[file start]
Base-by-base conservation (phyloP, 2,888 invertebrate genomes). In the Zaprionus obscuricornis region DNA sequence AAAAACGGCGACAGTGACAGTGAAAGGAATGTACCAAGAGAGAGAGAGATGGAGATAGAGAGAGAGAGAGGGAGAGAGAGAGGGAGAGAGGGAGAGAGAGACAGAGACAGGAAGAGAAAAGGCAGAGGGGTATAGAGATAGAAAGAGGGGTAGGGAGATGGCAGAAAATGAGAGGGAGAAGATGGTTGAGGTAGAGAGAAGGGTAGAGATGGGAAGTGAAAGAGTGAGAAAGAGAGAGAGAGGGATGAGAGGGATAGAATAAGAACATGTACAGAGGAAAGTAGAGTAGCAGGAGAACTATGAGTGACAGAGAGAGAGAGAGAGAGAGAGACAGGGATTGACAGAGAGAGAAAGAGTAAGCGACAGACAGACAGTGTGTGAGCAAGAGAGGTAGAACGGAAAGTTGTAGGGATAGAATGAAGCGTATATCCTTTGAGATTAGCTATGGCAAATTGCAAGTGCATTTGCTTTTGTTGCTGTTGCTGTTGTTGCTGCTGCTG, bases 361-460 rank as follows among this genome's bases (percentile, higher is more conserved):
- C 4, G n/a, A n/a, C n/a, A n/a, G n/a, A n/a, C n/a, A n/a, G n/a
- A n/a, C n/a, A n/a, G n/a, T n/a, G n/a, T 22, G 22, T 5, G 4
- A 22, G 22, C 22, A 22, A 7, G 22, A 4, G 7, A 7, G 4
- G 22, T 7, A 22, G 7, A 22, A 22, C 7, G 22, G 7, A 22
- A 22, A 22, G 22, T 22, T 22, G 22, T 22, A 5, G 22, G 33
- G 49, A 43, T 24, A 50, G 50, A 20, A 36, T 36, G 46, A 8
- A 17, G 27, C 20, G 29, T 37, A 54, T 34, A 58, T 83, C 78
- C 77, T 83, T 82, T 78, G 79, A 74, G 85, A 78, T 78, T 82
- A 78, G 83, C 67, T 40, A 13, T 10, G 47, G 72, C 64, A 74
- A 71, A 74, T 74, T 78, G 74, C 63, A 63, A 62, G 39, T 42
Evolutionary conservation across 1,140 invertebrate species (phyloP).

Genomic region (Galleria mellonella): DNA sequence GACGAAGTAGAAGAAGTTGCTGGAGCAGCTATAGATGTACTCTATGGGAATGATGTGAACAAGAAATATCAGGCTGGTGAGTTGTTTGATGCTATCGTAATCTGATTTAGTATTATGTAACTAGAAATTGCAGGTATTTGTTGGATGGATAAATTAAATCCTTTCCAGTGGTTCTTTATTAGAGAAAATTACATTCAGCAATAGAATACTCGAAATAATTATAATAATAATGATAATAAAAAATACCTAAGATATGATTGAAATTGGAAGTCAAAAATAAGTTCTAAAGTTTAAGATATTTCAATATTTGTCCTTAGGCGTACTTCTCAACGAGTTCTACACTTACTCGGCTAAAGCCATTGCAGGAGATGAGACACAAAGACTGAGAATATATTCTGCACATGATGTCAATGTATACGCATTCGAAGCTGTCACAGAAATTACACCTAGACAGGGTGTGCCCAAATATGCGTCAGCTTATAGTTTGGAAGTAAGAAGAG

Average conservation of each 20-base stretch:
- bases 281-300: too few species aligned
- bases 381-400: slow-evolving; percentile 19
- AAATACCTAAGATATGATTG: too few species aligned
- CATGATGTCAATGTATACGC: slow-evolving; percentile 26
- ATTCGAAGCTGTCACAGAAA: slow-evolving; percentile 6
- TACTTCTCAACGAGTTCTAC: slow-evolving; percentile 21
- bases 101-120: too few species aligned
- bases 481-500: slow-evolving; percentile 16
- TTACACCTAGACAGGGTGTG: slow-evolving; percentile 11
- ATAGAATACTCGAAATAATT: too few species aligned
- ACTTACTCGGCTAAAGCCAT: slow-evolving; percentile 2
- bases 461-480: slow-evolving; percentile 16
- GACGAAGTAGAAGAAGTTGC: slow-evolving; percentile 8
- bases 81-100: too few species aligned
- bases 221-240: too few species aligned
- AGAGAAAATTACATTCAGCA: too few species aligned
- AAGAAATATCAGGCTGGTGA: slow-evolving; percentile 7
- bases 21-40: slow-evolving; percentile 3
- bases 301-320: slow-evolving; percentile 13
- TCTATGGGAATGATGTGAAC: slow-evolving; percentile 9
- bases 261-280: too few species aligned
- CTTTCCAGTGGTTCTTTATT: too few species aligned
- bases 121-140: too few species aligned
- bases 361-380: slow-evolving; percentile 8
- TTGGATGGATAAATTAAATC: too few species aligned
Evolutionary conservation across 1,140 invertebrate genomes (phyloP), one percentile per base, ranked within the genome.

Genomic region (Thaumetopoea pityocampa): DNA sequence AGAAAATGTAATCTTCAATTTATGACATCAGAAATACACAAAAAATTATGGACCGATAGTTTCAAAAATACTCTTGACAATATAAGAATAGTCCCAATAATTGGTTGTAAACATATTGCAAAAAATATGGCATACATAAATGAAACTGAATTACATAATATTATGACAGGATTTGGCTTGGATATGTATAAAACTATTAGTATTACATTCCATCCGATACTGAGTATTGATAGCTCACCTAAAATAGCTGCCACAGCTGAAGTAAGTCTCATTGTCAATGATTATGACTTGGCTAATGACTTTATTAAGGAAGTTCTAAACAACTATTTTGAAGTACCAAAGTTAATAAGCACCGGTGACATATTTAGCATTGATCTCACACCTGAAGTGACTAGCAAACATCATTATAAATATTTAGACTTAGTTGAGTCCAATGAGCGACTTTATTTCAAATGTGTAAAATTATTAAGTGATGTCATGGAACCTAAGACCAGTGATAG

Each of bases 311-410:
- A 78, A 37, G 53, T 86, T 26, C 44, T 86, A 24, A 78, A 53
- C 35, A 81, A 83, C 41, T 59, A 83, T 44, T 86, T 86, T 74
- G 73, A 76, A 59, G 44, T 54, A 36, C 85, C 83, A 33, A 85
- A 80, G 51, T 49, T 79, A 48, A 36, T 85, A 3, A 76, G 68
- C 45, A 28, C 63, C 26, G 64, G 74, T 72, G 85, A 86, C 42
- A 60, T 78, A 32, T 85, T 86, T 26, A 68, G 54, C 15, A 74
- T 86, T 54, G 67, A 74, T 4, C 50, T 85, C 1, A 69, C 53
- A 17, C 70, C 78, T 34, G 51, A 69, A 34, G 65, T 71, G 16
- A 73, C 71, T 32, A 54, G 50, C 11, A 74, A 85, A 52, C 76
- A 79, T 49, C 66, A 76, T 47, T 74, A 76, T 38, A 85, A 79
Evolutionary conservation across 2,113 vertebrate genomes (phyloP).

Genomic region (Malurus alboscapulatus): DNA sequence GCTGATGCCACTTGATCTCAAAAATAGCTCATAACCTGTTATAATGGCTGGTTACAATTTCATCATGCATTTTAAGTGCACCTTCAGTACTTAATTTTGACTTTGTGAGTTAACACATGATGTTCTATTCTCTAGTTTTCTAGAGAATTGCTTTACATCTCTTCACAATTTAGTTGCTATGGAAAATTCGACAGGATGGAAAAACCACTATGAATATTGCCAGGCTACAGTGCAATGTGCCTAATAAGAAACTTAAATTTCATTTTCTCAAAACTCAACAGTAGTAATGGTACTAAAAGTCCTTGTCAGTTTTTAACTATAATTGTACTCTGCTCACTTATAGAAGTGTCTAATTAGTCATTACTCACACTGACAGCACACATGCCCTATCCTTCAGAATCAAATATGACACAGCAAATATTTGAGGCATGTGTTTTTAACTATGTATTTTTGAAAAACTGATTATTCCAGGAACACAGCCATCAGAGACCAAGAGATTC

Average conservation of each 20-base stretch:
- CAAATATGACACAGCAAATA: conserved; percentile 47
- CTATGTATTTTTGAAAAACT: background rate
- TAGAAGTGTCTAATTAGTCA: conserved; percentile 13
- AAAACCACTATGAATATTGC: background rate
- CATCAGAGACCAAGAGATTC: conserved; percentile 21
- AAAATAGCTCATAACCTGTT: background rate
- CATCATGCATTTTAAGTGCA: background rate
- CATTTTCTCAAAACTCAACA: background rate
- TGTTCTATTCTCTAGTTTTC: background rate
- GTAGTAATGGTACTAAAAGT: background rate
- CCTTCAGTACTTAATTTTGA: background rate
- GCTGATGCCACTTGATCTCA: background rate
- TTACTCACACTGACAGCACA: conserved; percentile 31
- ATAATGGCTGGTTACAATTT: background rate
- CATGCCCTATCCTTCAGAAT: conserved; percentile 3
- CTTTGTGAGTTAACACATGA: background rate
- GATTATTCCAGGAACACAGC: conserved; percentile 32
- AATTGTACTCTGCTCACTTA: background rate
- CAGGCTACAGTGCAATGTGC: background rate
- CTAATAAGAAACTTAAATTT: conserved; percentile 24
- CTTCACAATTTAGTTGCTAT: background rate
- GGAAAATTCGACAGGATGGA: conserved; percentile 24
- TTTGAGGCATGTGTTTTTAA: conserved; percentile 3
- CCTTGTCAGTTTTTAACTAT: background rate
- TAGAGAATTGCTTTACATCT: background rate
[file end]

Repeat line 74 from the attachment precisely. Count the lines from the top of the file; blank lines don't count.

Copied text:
- CAGGCTACAGTGCAATGTGC: background rate